The most widely used term for the current trend in web design is a style called Flat Design. But what is flat design?
Flat design is a minimalistic design approach that emphasizes usability. It features open space, crisp edges, bright colours and two-dimensional/flat illustrations.
In contrast, a few years back the internet was gung-ho on a another style that brought realistic textures, faux 3D shapes, drop shadows and glossy buttons. The style was called skeuomorphic design, and was embraced by many web and application designers. Using familiar real-world objects as inspiration for on-screen icons and interfaces made sense, because users enjoyed interacting with imagery that was relatable to their lives.
Look at the address book icon, the faux leather and use of layers and shadows give it the look of a real object. Many icons have a nice glossy look to it, giving the impression that there’s a plate of glass overtop of it. The Newsstand icon resembles an actual bookshelf with little book and magazine covers on the shelf.
Microsoft was the first company to present flat design to the mainstream consumer through the Zune interface. Shortly after Zune was outshined by the increased sales of the iPod, Microsoft took what they learned and applied it to the Windows phone.
In comparison to the iPhone, Windows has a much sleeker design. A strong grid structure, bright engaging colors and simple icons that animated when selected. These elements excite the user and encourage usage and play.
Designers have since taken the flat design aesthetic from applications and implemented it into web design practices.
What caused the change in trends?
Many designers and developers were skeptical of the skeuomorphism style as a necessity in the digital space. As the digital space is separate from reality, the interface should be separated as well. It should function as a conduit to complete tasks and solve user problems, not resemble life-like objects that have no purpose in a two-dimensional space. Thus, the focus of flat design is user experience. By removing the complexity of textures, shadows and realism, the user has an easier time deciding where and how to complete a given task.
Taking a cue from Windows, Apple made the switch to flat design in iOS7, and consumers rejoiced!
Can you tell which version is flat and which is not? (Hint: It’s the one on the right)
Notice how the flat version looks more illustrated than actual objects. Take the ‘Camera’ icon as an example, the skeuomorphic icon resembles an actual camera lens and the flat version is a depiction of an entire two-dimensional camera. The ‘Newsstand’ icon has been designed to look like a physical bookshelf, but the flat version shows illustrated magazine covers. Finally the ‘App Store’ icon, observe how the icon is almost the same, yet in the flat version, the starburst background, glossy effect, and drop shadow has been removed. The symbol itself is now the main focus of the icon to maximize app recognition.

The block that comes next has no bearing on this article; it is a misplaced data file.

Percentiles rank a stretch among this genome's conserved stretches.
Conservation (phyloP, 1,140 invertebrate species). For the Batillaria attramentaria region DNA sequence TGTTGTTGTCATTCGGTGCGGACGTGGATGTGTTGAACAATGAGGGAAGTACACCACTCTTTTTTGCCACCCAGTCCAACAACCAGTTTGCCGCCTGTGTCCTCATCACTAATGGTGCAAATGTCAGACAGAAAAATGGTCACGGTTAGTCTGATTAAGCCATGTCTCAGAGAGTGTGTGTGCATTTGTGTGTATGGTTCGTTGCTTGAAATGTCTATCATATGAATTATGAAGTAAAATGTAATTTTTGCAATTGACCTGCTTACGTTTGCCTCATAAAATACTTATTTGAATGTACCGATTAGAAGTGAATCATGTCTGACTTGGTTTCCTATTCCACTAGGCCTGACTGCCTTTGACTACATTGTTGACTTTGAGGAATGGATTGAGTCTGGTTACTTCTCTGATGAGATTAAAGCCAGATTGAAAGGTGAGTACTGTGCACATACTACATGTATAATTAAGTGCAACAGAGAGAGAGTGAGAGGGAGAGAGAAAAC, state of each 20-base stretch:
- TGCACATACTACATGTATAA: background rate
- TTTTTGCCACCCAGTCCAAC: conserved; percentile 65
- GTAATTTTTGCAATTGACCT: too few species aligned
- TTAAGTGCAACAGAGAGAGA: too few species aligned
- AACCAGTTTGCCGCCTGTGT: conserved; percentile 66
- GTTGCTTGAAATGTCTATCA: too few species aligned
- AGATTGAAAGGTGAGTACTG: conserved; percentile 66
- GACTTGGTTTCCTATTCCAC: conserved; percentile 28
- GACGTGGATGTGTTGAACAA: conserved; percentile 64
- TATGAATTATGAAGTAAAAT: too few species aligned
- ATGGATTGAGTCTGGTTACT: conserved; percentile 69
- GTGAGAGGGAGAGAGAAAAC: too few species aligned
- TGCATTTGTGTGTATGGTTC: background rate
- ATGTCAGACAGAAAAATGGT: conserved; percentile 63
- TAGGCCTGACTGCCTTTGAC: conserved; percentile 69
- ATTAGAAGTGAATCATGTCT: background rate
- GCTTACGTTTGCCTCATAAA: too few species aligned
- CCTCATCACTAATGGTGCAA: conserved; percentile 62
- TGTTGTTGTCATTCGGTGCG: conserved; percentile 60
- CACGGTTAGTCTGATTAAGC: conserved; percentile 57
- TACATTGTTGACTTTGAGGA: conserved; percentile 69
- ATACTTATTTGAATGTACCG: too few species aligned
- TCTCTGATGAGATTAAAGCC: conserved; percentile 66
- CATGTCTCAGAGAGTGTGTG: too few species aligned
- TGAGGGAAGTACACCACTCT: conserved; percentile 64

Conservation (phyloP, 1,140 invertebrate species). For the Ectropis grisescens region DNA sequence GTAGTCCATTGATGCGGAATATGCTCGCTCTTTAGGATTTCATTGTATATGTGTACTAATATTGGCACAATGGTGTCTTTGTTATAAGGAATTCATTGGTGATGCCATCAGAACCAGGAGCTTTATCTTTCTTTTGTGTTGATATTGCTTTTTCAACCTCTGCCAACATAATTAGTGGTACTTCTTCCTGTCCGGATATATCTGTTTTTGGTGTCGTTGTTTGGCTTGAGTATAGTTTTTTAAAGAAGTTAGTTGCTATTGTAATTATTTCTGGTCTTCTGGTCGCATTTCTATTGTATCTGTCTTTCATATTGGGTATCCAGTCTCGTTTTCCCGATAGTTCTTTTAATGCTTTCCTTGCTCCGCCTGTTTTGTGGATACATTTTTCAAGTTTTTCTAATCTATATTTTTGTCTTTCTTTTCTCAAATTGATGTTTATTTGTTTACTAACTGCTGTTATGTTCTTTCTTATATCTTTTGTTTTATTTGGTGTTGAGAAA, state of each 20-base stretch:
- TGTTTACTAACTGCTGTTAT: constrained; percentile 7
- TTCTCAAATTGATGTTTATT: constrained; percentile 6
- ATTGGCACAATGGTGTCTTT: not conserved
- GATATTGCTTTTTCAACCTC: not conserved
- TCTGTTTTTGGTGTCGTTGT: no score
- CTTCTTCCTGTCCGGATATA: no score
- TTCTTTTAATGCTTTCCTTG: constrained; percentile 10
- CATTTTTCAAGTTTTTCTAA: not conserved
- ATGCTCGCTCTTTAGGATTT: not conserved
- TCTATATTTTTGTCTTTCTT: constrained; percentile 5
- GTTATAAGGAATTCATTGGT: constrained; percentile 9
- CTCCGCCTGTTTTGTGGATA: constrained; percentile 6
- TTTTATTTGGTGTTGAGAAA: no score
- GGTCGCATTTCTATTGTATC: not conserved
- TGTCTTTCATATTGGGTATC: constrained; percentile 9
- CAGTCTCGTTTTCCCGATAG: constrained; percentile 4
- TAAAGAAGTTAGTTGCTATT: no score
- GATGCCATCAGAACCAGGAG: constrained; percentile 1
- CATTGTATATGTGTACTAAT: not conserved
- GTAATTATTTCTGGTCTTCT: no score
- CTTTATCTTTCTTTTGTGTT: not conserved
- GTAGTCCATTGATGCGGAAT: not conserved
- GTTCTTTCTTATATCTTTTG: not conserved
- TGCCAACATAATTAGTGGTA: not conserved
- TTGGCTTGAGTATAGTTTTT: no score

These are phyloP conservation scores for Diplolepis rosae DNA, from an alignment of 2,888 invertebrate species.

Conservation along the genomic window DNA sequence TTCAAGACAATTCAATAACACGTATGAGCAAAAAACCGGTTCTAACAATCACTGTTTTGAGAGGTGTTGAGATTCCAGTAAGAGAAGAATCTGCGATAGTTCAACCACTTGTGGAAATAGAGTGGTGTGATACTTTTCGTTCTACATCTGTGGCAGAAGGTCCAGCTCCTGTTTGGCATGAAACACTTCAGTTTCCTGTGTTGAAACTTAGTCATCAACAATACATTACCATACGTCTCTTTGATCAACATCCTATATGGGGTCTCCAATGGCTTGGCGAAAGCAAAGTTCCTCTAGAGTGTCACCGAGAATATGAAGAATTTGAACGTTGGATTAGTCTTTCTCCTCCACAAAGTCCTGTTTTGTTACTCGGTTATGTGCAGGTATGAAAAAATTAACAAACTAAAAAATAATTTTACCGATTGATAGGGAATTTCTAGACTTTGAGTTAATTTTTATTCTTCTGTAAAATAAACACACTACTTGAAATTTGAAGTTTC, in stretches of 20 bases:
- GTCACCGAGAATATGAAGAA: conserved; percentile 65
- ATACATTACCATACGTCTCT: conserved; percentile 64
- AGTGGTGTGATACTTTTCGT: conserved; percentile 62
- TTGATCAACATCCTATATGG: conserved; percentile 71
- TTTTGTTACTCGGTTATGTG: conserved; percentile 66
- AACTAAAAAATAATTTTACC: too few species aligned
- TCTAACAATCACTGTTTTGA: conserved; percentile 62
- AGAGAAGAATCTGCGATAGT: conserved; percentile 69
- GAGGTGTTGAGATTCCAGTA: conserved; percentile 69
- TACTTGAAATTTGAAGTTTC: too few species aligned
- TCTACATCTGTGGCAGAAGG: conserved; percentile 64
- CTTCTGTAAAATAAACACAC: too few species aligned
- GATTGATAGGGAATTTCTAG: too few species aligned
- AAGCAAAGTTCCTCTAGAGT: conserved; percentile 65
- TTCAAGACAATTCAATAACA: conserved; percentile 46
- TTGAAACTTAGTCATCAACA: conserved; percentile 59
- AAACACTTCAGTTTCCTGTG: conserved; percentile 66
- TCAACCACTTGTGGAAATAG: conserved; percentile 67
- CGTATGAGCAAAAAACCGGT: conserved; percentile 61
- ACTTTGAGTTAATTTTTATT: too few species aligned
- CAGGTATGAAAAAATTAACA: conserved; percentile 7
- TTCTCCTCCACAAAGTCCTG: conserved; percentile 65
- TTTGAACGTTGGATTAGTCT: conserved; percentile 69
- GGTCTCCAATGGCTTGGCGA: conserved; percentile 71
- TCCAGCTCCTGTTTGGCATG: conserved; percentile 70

Should flat design be implemented on your site?
The short answer is, maybe. Every company is different. It may make sense for one company to embrace flat design, while another continues with realism. If the purpose of your site is to increase conversion rates and raise then it is strongly recommended that you consider a flat design solution. The common rationale against flat design is nothing on the site stands-out, no pizazz, no flash. This has been proven untrue through several usability tests. By using basic design principles and color theory, content and navigation can be structured to have a positive impact on engagement. An example of such a difference in visual presence: The button above does not require a drop shadow, outside stroke or glossy effect to be effective in conversions. Striping away all the unnecessary design from the button, allows the user to quickly access whether or not the button is useful to him. It may also be more beneficial to do a simple color change. As shown above, the orange button is more appealing than the green version, thus increasing the click-through rate. Since flat design aides the user to complete various tasks faster, the process at which turnover occurs will also hasten. Properly implemented, flat design will work as a tool to increase customer/prospective engagement, conversion rates and visual appeal on your website. Not only will your customers thank you for making their task-completion process easier, but so will your bottom-line.